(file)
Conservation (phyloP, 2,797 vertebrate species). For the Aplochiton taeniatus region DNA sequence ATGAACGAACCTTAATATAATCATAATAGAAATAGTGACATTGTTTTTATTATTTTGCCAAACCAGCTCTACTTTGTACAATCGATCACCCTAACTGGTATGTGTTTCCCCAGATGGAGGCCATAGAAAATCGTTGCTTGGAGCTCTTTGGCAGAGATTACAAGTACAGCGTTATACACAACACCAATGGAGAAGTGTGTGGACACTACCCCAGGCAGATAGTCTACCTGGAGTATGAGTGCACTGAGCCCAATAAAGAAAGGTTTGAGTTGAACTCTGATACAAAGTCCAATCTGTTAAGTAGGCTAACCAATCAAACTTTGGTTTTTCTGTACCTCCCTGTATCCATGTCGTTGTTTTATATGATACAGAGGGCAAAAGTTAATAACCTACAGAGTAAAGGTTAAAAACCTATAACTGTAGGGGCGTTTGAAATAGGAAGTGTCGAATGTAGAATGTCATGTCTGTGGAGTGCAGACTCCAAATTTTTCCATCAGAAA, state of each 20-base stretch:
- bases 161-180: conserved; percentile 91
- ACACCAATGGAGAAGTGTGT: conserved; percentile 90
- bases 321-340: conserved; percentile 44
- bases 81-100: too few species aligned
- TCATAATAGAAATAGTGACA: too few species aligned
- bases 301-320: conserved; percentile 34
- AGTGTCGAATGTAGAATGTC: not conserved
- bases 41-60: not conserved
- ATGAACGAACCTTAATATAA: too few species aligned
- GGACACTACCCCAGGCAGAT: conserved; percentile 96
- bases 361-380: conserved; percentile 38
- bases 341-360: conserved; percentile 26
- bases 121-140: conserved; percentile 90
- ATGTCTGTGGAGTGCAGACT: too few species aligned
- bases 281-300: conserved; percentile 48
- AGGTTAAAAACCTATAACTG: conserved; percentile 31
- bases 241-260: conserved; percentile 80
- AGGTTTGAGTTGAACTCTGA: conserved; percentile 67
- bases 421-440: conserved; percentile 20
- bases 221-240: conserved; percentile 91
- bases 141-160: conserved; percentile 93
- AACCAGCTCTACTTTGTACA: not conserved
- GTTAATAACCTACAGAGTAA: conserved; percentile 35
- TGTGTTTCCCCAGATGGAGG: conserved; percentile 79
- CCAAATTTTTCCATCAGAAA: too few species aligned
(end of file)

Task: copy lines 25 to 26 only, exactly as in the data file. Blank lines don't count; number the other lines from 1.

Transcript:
- TGTGTTTCCCCAGATGGAGG: conserved; percentile 79
- CCAAATTTTTCCATCAGAAA: too few species aligned